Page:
Construction starting soon on Dane County biodigester facility

Construction is set to begin soon on a new Dane County biodigester facility to produce renewable vehicle fuel from waste like garbage and manure.

“Dane County is committed to accelerating work to clean up our lakes and financing efforts to produce renewable energy, and this project does both,” said County Executive Joe Parisi.

The county’s landfill currently generates electricity using the gas released from garbage and organic material breaking down. According to a release, this landfill makes enough electricity to power 4,500 homes.

With the new biodigester, Dane County will be able to convert this gas into vehicle fuel. That’s estimated to generate enough revenue to cover the $25 million price tag for the project within just a few years.

The county will be building a gas off-loading station where biogas producers can bring cleaned fuel and have it injected into the interstate pipeline. According to a release, this project would be the first in the nation to get biogas from multiple off-site locations and connect that gas with fueling stations around the country.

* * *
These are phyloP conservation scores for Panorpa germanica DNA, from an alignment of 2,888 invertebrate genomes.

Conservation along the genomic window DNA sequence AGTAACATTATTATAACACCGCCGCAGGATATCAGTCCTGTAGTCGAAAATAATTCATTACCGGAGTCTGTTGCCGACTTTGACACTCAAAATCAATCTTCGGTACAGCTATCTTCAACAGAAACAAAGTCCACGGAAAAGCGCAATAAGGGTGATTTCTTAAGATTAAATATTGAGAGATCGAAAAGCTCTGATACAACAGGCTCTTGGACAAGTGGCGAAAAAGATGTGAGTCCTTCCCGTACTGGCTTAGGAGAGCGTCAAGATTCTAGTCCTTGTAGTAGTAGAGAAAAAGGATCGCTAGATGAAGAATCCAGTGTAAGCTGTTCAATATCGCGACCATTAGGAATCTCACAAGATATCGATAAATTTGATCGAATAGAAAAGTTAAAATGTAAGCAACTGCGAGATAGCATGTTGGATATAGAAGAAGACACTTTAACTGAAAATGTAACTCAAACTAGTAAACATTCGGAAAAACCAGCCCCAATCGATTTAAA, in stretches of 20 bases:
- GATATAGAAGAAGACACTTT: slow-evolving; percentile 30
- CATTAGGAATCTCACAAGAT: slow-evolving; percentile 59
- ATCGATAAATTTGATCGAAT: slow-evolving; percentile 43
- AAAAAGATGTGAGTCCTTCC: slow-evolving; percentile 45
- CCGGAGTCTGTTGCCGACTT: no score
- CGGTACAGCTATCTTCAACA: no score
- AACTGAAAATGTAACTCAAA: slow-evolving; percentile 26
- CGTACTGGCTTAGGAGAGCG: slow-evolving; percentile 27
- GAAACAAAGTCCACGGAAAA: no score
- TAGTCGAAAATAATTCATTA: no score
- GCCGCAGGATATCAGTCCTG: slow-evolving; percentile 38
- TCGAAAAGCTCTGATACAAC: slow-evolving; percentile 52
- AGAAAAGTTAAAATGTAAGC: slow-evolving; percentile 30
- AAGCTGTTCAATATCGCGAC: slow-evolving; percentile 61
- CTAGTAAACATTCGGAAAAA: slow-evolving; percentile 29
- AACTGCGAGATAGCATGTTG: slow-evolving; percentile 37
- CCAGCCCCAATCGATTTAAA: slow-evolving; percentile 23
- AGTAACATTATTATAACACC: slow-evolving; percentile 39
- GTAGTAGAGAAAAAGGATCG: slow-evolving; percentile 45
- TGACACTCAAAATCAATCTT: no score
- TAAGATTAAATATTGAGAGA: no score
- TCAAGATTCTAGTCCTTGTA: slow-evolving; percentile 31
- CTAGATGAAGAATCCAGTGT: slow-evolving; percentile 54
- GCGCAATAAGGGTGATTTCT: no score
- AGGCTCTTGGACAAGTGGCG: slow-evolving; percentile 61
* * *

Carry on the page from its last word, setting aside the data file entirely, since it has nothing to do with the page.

The facility will also keep thousands of tons of carbon emissions from going directly into the environment.

With the design phase out of the way, ordering of system components has begun and the remainder of the project is out for bid. Construction is planned to start in the next few weeks, with the system due to go online by spring 2019.

The announcement was made by Dane County officials last week at a press conference alongside partners in the project: Cornerstone Engineering, Clean Fuel Partners and BIOFerm Energy, which is creating and supplying the biogas cleaning system for the project.

Nadeem Afghan, president and CEO of BIOFerm, says this project “will serve as a beacon for all municipalities on how to maximize resources.”

“This project once completed will have the capability to deliver half a billion gallons of clean transportation fuel, which would be a great contribution by Dane County to save our environment from fossil fuel economy,” he said.

“Taking cow manure and garbage and turning it into vehicle fuel is good for the air we breathe, the waters we fish and swim in, and county taxpayers,” Parisi said.

–By Alex Moe